I don’t have to tell you that you can’t be all things to all people. But, there may be opportunities to provide additional value for customers. Now this is a slippery slope because it can be easy to squirrel off and build a menu of offerings that you believe can add value to people’s lives. I want to challenge you to think about just those options that fall within the scope of work and deliverables you’re already executing on. 

Those are the five questions I would recommend that you start with to help you get your business back on track. To help give you a little more context let’s do a quick hypothetical example of these questions in action. 

Hypothetical Wellness Coaching Business (HWCB)

Hypothetical Tagline: Teaching you the tools you need to live a happier, healthier life. 

Hypothetical Scenario: HWCB has been in business for over a year and hasn’t had enough interest in the business to justify going full time. Business owner still works part time at a traditional job to make up the income need gap. Over the past year this business has offered everything from reiki, to life coaching, to relationship coaching, to holistic dietary coaching, to essential oil sales and even career coaching. Up to this point business owner continues to “invest” in resources and skills they believe will continue to differentiate them against the sea of other “coaches” in local market. HWCB has even dabbled in creating a course or program offering but has failed to get it launched after a handful of creation attempts.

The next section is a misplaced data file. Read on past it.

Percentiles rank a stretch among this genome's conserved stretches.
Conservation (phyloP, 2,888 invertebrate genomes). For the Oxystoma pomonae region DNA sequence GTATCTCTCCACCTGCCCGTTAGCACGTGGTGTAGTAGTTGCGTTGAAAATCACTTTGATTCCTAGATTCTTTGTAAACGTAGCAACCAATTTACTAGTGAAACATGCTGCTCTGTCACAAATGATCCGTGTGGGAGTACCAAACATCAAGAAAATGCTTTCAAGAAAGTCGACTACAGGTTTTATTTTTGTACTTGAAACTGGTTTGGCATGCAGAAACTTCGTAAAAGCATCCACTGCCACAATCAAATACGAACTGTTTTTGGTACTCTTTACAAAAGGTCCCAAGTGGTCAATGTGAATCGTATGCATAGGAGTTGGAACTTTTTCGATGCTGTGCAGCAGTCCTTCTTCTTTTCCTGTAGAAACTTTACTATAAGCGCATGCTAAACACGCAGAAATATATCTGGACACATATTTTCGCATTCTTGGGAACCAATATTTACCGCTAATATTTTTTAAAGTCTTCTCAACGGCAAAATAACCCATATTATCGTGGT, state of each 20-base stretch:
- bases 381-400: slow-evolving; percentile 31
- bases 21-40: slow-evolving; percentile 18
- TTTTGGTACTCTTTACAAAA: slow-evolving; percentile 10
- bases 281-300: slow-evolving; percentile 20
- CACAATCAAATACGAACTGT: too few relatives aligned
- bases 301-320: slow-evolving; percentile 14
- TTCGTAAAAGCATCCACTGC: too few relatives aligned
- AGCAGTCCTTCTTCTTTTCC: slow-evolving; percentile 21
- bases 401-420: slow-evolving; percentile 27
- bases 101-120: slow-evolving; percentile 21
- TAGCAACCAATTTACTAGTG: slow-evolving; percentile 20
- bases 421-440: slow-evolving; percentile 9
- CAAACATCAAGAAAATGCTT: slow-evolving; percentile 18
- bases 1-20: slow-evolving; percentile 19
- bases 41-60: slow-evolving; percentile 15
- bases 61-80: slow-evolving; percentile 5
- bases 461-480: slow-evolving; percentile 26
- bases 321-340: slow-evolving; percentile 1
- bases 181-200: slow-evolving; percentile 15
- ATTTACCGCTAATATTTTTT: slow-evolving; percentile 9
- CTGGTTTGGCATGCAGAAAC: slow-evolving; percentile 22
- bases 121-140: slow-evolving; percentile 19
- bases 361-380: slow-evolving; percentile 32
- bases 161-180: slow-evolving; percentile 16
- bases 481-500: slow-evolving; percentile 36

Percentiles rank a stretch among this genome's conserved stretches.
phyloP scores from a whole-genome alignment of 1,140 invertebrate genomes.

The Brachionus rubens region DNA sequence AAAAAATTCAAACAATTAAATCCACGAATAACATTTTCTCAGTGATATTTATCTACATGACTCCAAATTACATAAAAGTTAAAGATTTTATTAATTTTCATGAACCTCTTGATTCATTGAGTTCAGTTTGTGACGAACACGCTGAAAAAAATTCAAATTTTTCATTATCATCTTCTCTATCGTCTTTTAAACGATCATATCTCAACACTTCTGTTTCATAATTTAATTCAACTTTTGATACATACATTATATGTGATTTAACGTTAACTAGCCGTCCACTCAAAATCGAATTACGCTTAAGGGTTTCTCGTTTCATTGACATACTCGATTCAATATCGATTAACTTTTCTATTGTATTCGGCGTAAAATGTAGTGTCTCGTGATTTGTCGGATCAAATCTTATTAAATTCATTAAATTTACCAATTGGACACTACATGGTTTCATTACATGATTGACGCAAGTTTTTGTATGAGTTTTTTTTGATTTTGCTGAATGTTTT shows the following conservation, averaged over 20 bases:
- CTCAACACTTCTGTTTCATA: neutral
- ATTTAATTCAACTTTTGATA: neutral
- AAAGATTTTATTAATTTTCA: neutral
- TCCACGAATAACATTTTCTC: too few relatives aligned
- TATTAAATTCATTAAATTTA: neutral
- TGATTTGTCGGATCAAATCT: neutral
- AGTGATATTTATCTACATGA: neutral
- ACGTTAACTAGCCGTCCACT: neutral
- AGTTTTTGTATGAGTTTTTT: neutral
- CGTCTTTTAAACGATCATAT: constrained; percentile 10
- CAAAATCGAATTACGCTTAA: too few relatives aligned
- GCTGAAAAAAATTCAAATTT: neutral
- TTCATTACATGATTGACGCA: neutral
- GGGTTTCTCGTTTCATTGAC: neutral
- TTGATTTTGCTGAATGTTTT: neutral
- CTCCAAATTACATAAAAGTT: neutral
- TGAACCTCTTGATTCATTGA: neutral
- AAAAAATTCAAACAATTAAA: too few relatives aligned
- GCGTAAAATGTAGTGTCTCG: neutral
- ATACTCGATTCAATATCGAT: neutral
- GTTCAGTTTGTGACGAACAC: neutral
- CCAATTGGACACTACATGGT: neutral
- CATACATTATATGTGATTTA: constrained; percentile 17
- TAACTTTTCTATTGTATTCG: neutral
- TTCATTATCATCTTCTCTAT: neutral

Here’s an example of how this business owner could use this audit process: 

1. What are you selling?

Hypothetical Response: HWCB primarily sells a coaching or advisory service. While the reiki and essential oils are also possible revenue generating activities they aren’t the primary way HWCB prefers to interact with customers. The hope was to run an online course or coaching program but it hasn’t come been created yet. 

Takeaway: Prioritize the coaching right now. In this example there are a lot of resources being wasted trying to build out, market and sell all these different services. 

2. What does the transaction life cycle look like?

Hypothetical Response: With reiki and essential oils people pay HWCB directly in person and either get the service or product. With the coaching HWCB sends out an invoice for the month, customers pay through a link in the invoice and then meets weekly with customers. The coaching engagements just ends at the end of the prepaid invoice retainer/fee. No real follow up after the coaching engagement ends. HWCB has to keep track of cash and electronic payments as they clear through different accounts and through different mediums. 

Takeaway: Since HWCB is going focus on coaching there will be no need to handle actual cash anymore. This will simplify the accounting process as well as the scheduling process (time management) as HWCB will be focusing on a single coaching offering. At this point HWCB also didn’t have a good follow up process for after the coaching engagement ended so this should be a point for continued development. 

3. How did you come up with your current prices? 

Hypothetical Response: After doing some superficial searching online and looking around at some local peers the price per hour was just decided to be $100/hr. Felt right.